Traditional managers are likely to see broader alternative product offerings and asset diversification as worthy objectives, driving an increasing focus on the blending of alternative and traditional investment platforms. The largest publicly traded traditional managers continue to trade at higher P/E multiples than the largest publicly traded AAMs, suggesting that equity valuation considerations may sway AAMs to become more acquisitive in the traditional asset management space.
AAMs could undertake acquisitions of traditional managers as a way to quickly gain access to large scale distribution to retail investors, an area which has become a critical focus for growth, given the continuing shift in retirement plans to defined contribution from defined benefit.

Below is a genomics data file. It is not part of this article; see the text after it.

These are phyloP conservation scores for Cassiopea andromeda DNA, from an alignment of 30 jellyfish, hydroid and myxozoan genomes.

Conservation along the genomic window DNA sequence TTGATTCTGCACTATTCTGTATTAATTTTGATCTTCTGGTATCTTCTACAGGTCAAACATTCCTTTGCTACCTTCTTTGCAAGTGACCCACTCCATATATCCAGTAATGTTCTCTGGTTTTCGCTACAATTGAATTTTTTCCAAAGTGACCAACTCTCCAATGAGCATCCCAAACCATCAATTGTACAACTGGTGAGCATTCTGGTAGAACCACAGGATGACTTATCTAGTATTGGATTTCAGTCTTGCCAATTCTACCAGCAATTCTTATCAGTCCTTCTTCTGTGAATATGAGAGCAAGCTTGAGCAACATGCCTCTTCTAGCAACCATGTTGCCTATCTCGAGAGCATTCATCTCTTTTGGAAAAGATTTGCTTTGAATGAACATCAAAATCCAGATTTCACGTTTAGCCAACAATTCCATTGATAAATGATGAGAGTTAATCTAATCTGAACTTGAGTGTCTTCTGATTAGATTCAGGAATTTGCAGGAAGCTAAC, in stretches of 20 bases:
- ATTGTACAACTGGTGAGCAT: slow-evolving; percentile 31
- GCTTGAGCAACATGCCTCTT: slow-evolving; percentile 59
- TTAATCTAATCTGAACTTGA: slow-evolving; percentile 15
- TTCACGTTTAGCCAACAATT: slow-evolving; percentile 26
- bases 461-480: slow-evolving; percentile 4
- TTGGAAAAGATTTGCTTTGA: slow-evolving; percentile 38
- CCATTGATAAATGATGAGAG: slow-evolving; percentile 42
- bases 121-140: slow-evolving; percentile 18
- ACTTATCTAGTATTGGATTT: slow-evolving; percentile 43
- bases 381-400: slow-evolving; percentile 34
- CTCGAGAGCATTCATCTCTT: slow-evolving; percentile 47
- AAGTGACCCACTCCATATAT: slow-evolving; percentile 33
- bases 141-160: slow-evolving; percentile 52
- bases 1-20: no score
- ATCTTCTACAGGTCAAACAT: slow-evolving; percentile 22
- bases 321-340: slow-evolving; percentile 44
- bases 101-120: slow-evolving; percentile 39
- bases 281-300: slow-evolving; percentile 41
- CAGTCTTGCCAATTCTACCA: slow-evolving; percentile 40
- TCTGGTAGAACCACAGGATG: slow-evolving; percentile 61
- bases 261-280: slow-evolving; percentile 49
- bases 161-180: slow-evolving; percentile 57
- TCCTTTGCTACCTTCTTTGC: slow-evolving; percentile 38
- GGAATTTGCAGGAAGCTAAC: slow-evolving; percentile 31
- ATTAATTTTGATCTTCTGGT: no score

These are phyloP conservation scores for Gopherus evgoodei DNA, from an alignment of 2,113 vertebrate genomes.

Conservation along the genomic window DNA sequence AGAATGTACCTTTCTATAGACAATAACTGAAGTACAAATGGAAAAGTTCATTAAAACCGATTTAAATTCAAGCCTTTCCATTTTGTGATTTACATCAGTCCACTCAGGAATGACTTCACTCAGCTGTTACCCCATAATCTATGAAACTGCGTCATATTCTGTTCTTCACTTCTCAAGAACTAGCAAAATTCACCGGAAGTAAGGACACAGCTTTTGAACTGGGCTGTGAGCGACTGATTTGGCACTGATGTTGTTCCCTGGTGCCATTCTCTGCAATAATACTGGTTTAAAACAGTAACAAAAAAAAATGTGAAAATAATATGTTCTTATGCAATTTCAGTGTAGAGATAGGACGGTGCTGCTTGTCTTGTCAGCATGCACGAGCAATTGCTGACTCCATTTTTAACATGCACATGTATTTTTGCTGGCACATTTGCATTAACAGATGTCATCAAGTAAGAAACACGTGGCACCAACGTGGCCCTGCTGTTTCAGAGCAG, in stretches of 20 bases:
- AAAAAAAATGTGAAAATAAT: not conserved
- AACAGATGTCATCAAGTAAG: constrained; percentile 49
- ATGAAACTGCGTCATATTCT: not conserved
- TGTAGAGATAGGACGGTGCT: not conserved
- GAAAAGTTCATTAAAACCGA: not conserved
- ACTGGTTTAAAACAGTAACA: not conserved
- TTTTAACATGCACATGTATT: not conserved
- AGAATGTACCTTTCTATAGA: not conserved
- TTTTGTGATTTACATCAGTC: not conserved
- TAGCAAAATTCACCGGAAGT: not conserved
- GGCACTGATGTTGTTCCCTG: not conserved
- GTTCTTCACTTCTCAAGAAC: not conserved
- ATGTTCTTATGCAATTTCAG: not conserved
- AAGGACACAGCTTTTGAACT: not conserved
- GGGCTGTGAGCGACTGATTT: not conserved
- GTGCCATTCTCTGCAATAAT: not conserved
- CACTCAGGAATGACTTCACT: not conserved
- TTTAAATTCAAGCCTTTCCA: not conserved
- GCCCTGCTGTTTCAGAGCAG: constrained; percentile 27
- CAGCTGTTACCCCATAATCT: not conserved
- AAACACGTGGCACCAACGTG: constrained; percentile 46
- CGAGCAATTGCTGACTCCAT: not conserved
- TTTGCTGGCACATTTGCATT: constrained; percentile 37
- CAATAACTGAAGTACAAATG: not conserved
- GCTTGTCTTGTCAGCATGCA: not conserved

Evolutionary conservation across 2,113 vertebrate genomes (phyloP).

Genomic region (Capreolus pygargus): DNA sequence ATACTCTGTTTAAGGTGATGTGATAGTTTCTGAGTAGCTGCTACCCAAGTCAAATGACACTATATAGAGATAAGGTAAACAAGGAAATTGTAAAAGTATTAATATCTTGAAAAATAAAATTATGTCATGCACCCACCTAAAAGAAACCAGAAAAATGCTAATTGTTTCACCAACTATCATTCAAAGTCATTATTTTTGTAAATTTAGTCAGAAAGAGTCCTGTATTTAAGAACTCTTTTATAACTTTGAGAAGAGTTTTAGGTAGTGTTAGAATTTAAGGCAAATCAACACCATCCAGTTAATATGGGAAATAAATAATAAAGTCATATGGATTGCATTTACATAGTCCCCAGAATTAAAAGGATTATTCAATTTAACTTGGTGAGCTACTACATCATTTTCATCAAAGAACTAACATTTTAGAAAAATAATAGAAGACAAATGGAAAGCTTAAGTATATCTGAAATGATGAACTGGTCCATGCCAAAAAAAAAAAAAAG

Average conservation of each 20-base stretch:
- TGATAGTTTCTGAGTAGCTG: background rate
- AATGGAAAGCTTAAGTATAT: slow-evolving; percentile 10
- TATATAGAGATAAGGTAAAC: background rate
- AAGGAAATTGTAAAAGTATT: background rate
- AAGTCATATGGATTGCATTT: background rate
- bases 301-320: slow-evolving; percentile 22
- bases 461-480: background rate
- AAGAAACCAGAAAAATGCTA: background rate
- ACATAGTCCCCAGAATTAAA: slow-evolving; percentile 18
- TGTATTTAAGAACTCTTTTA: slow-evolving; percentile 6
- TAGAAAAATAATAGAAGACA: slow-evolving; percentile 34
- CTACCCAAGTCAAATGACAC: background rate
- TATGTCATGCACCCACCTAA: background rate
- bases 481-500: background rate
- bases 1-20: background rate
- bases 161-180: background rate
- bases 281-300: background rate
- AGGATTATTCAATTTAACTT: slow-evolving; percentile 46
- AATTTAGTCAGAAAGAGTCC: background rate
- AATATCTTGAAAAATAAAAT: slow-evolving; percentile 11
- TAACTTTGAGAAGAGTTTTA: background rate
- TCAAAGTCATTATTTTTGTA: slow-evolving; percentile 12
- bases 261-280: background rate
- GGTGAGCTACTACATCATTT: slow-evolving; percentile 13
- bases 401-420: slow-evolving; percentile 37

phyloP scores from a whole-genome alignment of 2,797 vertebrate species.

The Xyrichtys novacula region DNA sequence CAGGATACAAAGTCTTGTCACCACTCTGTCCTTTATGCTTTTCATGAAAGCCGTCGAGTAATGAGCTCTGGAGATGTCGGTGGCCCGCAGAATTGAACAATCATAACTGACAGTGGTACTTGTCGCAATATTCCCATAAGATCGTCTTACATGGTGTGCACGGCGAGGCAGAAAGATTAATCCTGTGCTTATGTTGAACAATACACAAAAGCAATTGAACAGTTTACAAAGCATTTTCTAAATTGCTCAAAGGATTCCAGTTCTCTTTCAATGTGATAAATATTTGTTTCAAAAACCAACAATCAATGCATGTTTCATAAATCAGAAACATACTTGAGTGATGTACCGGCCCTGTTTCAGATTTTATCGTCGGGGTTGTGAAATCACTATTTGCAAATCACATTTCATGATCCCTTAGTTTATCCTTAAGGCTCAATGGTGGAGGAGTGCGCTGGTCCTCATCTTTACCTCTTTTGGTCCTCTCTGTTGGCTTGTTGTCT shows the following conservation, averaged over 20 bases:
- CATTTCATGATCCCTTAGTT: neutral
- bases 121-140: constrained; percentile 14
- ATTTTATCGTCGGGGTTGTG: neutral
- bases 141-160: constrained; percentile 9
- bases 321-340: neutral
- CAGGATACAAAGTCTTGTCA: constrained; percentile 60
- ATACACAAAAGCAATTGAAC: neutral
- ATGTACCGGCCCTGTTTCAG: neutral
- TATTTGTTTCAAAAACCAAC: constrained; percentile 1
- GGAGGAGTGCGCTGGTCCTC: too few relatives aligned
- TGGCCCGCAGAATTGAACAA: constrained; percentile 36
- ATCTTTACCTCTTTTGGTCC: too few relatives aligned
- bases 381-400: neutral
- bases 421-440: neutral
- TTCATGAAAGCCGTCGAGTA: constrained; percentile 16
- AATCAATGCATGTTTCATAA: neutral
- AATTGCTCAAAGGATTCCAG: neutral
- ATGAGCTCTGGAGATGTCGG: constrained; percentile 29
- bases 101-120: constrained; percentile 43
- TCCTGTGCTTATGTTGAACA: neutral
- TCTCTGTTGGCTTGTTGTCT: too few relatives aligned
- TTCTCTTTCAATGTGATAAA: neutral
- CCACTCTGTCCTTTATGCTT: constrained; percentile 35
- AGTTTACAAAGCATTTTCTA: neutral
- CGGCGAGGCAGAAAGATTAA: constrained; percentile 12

Fitch believes that the move by alternative managers to access retail investors comes with material reputational risk. Complicated fund terms, high fees and/or underperformance could draw regulatory scrutiny and potentially hurt firms' ability to raise capital. In addition, fees based on net asset value (NAV) rather than committed capital could lead to revenue pressure and more volatility.
More blending of asset manager platforms is not without risk. Beyond the regulatory and revenue risks faced by AAMs, traditional managers could see greater balance sheet usage resulting from co-investments and seed capital. They could also face new regulatory hurdles, particularly given the need to manage liquid alternative products. Lastly, there may be distinct cultural differences between the traditional and alternative asset management firms, which would need to be carefully managed to ensure a smooth integration of one platform into another.
© Fitch, Inc.
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